comparable strenght of angle iron

I have sized 2 1/2 x 2 1/2 x 1/4" angle iron for a project, I wonder if an angle with a longer leg parallel to the load would be as strong
but lighter,ie 3 1/2 x 1 1/2 x 3/16
Add pictures here
✖
<% if( /^image/.test(type) ){ %>
<% } %>
<%-name%>
Add image file
Upload
snipped-for-privacy@yahoo.com wrote:

Ask an engineering question, get an engineering answer: That Depends.
Just how are you going to be loading the angle? How well are you supporting it from twisting? If you want it to resist a bending moment (which I assume is what you want), why aren't you using a 'U' or 'I' section, or a tube?
--

Tim Wescott
Wescott Design Services
  Click to see the full signature.
Add pictures here
✖
<% if( /^image/.test(type) ){ %>
<% } %>
<%-name%>
Add image file
Upload

All other things being equal the answer is NO.
Wolfgang
Add pictures here
✖
<% if( /^image/.test(type) ){ %>
<% } %>
<%-name%>
Add image file
Upload

I'll have to plead ignorant. The angle was chosen because of availability and ease of working other materials around it, but this can be changed. The steel will be bolted to 3/4" plywood with an even load of 450# along a 6ft length. What would be the most efficient shape and size to use?
Add pictures here
✖
<% if( /^image/.test(type) ){ %>
<% } %>
<%-name%>
Add image file
Upload
On Apr 13, 2:36 pm, snipped-for-privacy@yahoo.com wrote:

To clarify, the steel is supported at each end and bolted to plywood to control twisting. the load is applied to plywood with the steel on the opposite side.
Add pictures here
✖
<% if( /^image/.test(type) ){ %>
<% } %>
<%-name%>
Add image file
Upload
On Apr 13, 1:46 pm, snipped-for-privacy@yahoo.com wrote:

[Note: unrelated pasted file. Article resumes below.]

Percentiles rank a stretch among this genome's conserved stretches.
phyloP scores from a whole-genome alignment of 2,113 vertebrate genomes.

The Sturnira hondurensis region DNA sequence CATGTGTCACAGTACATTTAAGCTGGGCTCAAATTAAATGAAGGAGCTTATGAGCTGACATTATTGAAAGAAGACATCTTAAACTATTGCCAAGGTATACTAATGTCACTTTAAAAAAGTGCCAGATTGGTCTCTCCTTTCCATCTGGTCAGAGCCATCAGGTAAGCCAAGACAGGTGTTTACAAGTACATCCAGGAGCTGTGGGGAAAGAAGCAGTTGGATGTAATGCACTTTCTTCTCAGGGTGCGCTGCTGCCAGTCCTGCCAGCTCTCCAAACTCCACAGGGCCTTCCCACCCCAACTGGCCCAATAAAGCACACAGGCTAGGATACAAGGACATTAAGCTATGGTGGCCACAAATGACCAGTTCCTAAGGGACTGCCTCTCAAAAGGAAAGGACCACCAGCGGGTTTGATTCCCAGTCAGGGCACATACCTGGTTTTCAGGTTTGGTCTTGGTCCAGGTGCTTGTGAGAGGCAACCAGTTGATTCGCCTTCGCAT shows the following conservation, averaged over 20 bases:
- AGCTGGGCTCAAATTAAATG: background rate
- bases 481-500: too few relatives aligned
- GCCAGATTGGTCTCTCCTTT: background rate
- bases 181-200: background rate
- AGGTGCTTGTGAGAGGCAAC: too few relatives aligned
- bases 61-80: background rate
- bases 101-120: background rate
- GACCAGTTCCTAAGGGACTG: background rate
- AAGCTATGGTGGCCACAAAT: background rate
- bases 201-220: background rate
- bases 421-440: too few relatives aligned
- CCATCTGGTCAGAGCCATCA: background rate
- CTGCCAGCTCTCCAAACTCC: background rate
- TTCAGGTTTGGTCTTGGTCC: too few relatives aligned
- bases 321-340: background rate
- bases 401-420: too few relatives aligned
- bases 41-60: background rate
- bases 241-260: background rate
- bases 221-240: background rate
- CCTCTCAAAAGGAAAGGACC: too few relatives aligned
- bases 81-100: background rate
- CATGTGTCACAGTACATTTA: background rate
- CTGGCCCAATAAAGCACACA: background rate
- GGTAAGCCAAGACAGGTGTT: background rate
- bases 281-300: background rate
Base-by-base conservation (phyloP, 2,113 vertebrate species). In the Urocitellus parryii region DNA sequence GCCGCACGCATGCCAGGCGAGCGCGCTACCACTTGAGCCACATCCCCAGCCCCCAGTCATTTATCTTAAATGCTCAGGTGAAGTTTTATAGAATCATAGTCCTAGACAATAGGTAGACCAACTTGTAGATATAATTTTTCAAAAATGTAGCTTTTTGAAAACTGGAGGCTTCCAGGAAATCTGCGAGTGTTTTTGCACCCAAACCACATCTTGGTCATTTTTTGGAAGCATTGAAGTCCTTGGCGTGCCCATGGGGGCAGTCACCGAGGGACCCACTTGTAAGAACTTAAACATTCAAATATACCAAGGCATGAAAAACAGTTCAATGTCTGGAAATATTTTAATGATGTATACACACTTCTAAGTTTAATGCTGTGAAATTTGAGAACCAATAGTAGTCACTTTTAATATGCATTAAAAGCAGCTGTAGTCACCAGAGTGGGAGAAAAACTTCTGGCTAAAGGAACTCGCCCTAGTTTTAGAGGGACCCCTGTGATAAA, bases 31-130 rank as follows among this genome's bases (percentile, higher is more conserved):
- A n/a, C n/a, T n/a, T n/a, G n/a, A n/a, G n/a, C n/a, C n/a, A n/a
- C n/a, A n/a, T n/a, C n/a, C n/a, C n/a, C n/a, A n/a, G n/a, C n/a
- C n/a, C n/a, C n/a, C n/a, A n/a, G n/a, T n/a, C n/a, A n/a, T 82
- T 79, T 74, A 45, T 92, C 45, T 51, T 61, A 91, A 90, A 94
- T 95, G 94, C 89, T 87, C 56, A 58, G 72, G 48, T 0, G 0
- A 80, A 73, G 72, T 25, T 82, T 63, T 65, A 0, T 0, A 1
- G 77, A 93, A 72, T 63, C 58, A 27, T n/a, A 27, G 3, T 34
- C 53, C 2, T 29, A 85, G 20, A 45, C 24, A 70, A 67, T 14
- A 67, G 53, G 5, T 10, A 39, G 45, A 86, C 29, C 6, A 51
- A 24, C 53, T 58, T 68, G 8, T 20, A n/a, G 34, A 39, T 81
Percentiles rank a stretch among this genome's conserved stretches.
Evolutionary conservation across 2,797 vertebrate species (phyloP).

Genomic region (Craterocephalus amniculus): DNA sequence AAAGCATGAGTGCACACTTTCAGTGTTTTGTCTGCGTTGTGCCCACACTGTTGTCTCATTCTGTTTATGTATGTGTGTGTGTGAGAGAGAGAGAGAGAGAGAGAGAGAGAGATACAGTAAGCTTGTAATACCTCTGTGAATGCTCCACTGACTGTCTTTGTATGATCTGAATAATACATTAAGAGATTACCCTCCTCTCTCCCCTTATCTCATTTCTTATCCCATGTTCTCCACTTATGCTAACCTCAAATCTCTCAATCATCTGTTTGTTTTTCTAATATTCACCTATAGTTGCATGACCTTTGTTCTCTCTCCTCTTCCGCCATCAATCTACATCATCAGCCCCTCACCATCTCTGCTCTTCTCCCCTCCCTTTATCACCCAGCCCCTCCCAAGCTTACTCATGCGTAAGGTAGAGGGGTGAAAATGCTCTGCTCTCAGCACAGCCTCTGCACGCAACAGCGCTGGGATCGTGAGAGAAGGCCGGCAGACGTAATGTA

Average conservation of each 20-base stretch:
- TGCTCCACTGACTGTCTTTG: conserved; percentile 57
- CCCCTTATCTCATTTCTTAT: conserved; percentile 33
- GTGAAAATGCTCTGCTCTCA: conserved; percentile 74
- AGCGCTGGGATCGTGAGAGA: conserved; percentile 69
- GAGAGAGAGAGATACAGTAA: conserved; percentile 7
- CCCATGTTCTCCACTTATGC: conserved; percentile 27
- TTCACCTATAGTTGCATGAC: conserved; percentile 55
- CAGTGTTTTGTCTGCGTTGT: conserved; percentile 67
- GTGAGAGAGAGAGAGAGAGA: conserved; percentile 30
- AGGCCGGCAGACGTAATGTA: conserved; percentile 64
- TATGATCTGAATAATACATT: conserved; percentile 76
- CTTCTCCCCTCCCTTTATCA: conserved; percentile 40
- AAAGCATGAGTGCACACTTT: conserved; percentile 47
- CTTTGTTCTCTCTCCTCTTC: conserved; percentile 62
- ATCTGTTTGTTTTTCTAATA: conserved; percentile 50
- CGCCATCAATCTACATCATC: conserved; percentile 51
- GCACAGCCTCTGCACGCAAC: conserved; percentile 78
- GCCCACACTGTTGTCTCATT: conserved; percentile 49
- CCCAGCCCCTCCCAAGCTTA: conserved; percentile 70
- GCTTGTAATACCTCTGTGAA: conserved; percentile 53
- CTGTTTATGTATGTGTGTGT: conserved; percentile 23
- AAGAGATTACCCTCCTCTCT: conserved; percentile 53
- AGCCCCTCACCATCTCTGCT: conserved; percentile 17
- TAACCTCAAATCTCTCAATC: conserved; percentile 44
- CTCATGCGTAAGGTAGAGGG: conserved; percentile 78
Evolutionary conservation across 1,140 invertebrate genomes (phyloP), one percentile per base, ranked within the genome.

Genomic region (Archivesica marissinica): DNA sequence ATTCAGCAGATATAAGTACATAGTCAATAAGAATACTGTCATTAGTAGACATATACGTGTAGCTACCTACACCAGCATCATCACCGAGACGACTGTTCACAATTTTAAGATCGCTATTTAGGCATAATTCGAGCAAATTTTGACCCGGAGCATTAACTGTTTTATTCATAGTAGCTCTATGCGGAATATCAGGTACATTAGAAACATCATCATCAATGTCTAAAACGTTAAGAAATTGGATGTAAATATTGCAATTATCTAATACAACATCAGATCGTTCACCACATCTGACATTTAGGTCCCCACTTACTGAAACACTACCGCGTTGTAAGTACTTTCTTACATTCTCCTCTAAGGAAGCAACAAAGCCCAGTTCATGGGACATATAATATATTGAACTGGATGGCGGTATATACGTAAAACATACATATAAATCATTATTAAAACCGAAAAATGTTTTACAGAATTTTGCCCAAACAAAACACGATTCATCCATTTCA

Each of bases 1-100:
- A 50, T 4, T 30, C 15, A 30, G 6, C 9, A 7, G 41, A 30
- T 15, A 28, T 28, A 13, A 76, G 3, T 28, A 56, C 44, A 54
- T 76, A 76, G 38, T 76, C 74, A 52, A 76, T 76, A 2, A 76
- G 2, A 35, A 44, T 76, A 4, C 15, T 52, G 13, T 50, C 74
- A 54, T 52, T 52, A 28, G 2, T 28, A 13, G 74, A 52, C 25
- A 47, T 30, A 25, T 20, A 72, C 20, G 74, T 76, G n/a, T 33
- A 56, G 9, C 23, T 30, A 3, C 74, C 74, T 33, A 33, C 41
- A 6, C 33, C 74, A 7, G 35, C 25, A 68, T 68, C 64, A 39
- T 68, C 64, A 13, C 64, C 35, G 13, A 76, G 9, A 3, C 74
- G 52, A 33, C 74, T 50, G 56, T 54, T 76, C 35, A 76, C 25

Do you mean like braces under a plywood table?
Paul
Add pictures here
✖
<% if( /^image/.test(type) ){ %>
<% } %>
<%-name%>
Add image file
Upload
Heh, the gang is making you jump through hoops!
Your original premise that a longer leg down might increase the strength is a good start but angle iron has some quirks in the strength department. When used to support shelves, the lower leg tends to buckle when overloaded. So even though the section modulus might be higher with a longer leg, the thinner cross section will let it buckle under a lighter load than a shorter leg version. This also means that nobody really wants to say it will (or won't) work in your application
The other problem with angle iron is that the upper and lower chords within the angle are wildly unequal. Plenty of metal in the upper (horizontal leg), very little in the lower leg (just thin metal)
A rectangular tube shape is usually a better choice. Start with one about the same weight per foot as the angle.
snipped-for-privacy@yahoo.com wrote:

Add pictures here
✖
<% if( /^image/.test(type) ){ %>
<% } %>
<%-name%>
Add image file
Upload

The OP wrote "with the longer leg PARALLEL to the load", ie. NOT at right angles to the load nor vertical. Therefore my answer was NO.
I'd use a bent-up channel section of the appropriate section modulus.
Wolfgang
Add pictures here
✖
<% if( /^image/.test(type) ){ %>
<% } %>
<%-name%>
Add image file
Upload

Polytechforum.com is a website by engineers for engineers. It is not affiliated with any of manufacturers or vendors discussed here. All logos and trade names are the property of their respective owners.